Mona Marcos’ makeshift studio is located on the ground level of her parent’s Daly City home, where one must journey through an overgrown garden filled with a variety of fruit trees and brush to reach the entryway. Holding aside a branch as she crouches beneath another, Marcos tells me her mother loves to let the garden grow wild because it reminds her of her home in the Philippines.
Inside, a large garden-facing window allows for ample natural light to flood the room. White walls are hidden behind piles of various art supplies, houseplants, baskets, notebooks, photographs, paintings, and projects carefully stowed away. A navy blue and white cloth ornately decorated with a floral print hangs several feet opposite the windowed wall, providing some privacy from the remainder of the house. The collection of objects reveals Marcos’ interest in diverse mediums.
Marcos picked-up weaving after taking an introductory course at San Francisco State University. She recalls walking into her first day of class and immediately falling in love with the rows of jack looms at the back of the room. Soon she was hooked, the weaving process having become meditative for her. Her mother had previously taught her how to crochet and sew, but using the loom, as well as making and dying fabrics were new discoveries she readily embraced.
Although Marcos graduated with a concentration in printmaking, her art has since been more textile driven. Her current body of work focuses on found materials that inspire the direction of her pieces. Marcos’ creations incorporate trash collected from Bay Area streets, and objects repurposed and re-imagined as art. Attracted by the texture and appearance of each item she collects, Marcos later asks herself, “How can I connect these materials together?”
"How can I connect these materials together?"
Marcos attributes this resourcefulness to her mother who is always trying to save and reuse items around the house. Both of Marcos’ parents immigrated to the U.S. from the Philippines in the 80s and raised their children with the tall tales and folklore of their native homeland. Characters from these narratives appear throughout Marcos’ interdisciplinary work, as celebrations of her culture and heritage.
Marcos shows me a small mixed-media piece made from fabric cutouts. The shapes are arranged into the face of an elderly man wearing a cone-shaped hat composed of dried leaves. She tells me it's a duende or gnome, a benign figure in Filipino folklore that serves as a housekeeper. Beside this figure she lays down a snarling, fang-toothed face. Pointing to the menacing creature, Marcos tells me it's a child-eater who lures its victims into the jungle - and to their eventual death - by mimicking the sounds of a crying child. The numerous fantastical stories and creatures that explain the atrocities and traumas of life fascinate Marcos. When I ask her to share her favorite folktale Marcos excitedly references a print she made of the mananangaal, a supernatural creature that causes miscarriages.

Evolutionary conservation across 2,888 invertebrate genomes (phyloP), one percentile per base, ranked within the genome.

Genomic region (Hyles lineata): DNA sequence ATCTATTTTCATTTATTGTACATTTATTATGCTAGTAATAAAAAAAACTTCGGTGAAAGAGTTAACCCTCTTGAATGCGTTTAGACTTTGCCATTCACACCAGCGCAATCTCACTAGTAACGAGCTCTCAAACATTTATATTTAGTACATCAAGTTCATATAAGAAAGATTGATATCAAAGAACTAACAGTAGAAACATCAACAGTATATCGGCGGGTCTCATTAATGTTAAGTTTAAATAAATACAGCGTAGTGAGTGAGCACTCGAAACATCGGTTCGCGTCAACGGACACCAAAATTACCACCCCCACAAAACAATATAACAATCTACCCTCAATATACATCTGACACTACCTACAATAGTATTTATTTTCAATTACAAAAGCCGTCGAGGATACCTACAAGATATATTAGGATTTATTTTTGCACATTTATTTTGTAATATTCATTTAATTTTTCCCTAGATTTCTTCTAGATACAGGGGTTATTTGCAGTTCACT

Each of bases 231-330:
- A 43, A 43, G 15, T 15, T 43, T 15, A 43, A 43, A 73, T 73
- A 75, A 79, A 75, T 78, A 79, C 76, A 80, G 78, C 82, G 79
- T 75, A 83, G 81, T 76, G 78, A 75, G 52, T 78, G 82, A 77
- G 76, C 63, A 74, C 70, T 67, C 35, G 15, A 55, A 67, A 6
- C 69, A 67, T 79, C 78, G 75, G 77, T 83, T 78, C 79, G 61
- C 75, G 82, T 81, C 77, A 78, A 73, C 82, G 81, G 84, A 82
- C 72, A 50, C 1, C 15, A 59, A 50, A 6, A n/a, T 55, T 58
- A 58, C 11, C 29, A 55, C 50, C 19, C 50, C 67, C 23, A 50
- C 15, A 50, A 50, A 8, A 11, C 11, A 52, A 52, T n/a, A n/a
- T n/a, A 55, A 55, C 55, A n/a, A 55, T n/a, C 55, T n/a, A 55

The manananggal cleverly takes the guise of a woman by day. But at night, the woman's torso snaps off and sprouts wings. After taking on its true form as a hideous, winged monster, the manananggal flies to the hut of its pregnant victim. Once there it unfurls its elongated tounge, dropping it down the chimney. Using its tongue to penetrate its victim, the manananggal quietly removes the fetus while the mother sleeps.
In between weaving, Marcos is also delving into new territory within her prints. Her most recent pieces incorporate text and experiments with typeface. These text-based prints recently debuted at San Francisco’s Bar Basic as part of the group exhibition, “Ink Shenanigans.” Provocative messages like “I control my reproductive rights,” and “Without women you would not be here,” boldly confront viewers. Marcos plans to continue to use printmaking as a medium to voice her thoughts.
For Marcos community is extremely important and one of the reasons she found the courage to switch from a degree in business hospitality management to fine arts. Marcos didn’t discover her affinity for art until she was in college. Keeping her own late start in mind, Marcos wants to provide kids with the opportunity to explore creative outlets. In an effort to make the arts accessible, Marcos frequently volunteers as a teaching-artist throughout the Bay Area. She recently participated at this past October’s Filipino Heritage Month where she taught textile and weaving techniques using cardboard and paper—supplies that would be readily available to children in all communities.
Marcos also remains active in the arts community by searching for opportunities to lend other artists a hand with their projects. In doing so, she provides fellow creators with free assistance and dabbles in new mediums. Marcos explains that these collaborations are a wonderful source of inspiration for her, and allow her to continue fostering the sense of community she desires.
The pieces Marcos is currently showing at The Midway were created during her senior year of college. Revisiting the materials used in these works, Marcos reveals her desire to encourage viewers to want to touch her pieces.
“I want people to want to look so closely that they touch them,” Marcos tells me when discussing the surreal leaf-like pods she titled Repetition.
Mona Marcos’ works will be displayed as part of The Midway’s first intern-curated show, Contexture, until Monday, December 14, 2015.
Written by: Vanessa Wilson
Photos taken by: Jacob Abern